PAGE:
Skip to main content
J. Robert Van Pelt and John and Ruanne Opie Library

Citation Searching: Home

Have a question?

Librarians are available to answer your questions. Click on the Ask Us bubble for FAQs and contact options (chat, email, text, phone).

Frequently Asked Questions

Top 5 Library FAQ's:

What is a Citation Search?

With a traditional citation search, you can discover how many times a particular publication has been cited and in what contexts. This may be helpful for:

  • Tracking the use and evolution of a particular idea over time.
  • Faculty members preparing a comprehensive list of their publications and how influential they have been when applying for promotion or tenure.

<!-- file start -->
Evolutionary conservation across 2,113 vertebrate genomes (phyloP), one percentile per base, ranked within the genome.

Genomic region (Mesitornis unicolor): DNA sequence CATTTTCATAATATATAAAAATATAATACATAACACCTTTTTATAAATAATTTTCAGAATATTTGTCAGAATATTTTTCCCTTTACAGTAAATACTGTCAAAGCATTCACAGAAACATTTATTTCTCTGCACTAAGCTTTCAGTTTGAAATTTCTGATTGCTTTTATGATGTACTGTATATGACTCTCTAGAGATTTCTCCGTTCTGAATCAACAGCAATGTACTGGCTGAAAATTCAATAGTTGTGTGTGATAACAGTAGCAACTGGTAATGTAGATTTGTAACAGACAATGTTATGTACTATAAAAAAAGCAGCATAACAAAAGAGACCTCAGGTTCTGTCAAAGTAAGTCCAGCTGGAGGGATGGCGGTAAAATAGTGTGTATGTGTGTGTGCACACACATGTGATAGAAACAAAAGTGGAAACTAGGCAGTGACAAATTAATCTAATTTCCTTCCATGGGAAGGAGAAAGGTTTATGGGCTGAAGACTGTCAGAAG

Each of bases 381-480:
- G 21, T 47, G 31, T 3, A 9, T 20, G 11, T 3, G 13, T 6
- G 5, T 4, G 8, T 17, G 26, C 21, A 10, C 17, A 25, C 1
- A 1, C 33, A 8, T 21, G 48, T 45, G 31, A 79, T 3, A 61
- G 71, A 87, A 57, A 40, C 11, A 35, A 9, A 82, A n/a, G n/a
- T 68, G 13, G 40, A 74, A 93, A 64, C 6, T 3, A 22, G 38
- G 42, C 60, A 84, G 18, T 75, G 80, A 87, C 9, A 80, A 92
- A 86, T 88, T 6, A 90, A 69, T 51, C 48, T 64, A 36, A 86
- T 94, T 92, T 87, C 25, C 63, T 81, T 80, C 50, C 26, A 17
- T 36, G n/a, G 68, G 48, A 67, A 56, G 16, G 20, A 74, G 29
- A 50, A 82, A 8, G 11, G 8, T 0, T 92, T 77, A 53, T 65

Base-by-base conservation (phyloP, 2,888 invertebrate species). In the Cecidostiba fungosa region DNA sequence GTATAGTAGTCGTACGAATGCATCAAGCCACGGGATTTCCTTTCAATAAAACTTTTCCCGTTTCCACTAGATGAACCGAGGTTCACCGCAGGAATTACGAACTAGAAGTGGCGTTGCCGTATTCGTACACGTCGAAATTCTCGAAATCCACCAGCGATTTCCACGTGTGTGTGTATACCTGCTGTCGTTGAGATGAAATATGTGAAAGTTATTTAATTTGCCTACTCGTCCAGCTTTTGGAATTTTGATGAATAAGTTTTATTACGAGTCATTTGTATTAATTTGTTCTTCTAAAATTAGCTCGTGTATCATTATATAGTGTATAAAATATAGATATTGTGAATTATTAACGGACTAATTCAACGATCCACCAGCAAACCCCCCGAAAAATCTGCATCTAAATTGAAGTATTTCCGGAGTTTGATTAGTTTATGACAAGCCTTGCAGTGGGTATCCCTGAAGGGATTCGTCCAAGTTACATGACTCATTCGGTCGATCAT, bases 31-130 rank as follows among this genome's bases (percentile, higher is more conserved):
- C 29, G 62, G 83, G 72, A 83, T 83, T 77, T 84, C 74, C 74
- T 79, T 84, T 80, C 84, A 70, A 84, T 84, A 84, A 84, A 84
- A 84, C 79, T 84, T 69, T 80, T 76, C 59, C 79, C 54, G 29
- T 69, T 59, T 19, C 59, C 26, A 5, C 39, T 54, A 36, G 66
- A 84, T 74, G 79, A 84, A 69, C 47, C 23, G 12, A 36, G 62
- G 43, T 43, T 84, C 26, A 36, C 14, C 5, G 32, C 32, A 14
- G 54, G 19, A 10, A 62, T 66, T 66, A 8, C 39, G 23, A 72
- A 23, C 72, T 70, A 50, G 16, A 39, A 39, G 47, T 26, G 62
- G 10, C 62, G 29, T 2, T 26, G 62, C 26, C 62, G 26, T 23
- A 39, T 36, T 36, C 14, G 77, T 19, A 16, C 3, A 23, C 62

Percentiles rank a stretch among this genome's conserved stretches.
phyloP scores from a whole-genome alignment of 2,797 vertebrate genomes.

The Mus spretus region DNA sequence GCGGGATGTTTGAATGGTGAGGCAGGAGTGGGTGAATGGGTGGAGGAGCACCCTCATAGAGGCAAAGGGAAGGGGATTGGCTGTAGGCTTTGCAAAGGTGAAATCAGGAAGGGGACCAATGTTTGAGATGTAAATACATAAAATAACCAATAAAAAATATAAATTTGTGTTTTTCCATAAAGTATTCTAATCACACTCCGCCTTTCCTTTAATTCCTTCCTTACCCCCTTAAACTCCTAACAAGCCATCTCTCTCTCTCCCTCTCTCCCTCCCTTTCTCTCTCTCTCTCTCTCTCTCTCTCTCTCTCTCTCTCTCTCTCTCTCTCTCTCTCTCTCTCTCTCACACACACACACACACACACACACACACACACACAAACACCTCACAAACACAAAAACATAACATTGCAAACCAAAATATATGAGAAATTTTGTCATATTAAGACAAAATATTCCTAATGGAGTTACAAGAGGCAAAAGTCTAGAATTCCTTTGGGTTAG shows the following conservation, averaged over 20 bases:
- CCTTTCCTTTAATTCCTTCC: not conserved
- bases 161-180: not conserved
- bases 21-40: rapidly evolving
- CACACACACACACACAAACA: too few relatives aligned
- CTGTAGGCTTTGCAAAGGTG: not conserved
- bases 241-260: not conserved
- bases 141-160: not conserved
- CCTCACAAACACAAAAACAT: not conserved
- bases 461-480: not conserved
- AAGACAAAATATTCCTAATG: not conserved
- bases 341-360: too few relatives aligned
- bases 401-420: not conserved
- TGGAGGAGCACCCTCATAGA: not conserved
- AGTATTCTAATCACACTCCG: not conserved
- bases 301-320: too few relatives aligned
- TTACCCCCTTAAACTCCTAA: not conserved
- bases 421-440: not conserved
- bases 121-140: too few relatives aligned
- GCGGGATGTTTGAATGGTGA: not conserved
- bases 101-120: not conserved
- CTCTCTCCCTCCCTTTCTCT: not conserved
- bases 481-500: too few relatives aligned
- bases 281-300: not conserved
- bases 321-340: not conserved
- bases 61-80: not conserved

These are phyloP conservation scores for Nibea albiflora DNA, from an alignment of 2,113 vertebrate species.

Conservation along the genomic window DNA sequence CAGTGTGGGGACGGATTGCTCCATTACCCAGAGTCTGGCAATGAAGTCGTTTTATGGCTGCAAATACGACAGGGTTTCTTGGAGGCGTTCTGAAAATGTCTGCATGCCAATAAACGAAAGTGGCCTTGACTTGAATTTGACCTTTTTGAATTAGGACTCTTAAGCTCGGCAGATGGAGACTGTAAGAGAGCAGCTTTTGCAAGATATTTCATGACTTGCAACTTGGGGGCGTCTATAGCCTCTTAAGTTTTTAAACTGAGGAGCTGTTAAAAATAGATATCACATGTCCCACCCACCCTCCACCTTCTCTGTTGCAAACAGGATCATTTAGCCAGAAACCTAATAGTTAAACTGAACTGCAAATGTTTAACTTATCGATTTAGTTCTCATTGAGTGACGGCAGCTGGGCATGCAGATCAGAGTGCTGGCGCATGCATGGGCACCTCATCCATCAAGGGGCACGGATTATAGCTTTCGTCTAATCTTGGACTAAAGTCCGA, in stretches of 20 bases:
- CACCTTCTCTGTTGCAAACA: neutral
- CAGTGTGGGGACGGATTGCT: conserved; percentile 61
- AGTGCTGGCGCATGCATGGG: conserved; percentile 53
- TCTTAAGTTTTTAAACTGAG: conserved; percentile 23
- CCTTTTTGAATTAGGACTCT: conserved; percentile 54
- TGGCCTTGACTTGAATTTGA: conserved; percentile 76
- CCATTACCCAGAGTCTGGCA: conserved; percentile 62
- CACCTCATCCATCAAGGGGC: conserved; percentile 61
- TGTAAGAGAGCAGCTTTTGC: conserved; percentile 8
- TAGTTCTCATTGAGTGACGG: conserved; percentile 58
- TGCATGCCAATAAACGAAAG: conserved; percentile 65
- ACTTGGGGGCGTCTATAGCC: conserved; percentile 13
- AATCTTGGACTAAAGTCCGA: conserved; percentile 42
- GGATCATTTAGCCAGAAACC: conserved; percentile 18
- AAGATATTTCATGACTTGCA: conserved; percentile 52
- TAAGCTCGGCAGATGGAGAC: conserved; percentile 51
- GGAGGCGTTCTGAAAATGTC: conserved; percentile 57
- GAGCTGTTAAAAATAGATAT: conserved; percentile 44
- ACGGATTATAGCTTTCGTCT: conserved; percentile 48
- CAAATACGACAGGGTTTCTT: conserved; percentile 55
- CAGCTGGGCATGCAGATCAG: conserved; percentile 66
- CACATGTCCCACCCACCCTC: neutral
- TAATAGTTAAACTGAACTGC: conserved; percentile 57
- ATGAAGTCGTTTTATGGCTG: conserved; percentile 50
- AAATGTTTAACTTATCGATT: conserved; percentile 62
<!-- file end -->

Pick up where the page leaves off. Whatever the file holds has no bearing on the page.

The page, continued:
• Assessing the relative quality or merit of a publication. Publications cited more frequently are generally more impactful and may be considered more reliable.

Citation Searching: General Tips

  • It is important to know that no single source will contain a complete list of citing articles. For example, Web of Science may show 10 citing articles for a publication while ScopusGoogle shows seven, with only partial overlap between the two. When doing a citation search, it is recommended you check at least the major three citation databases: Web of Science, Scopus and Google Scholar.
  • Be aware of the strengths and weaknesses of the database you select. Points to consider are included under the  Web of Science, Scopus and Google Scholar tabs of this guide.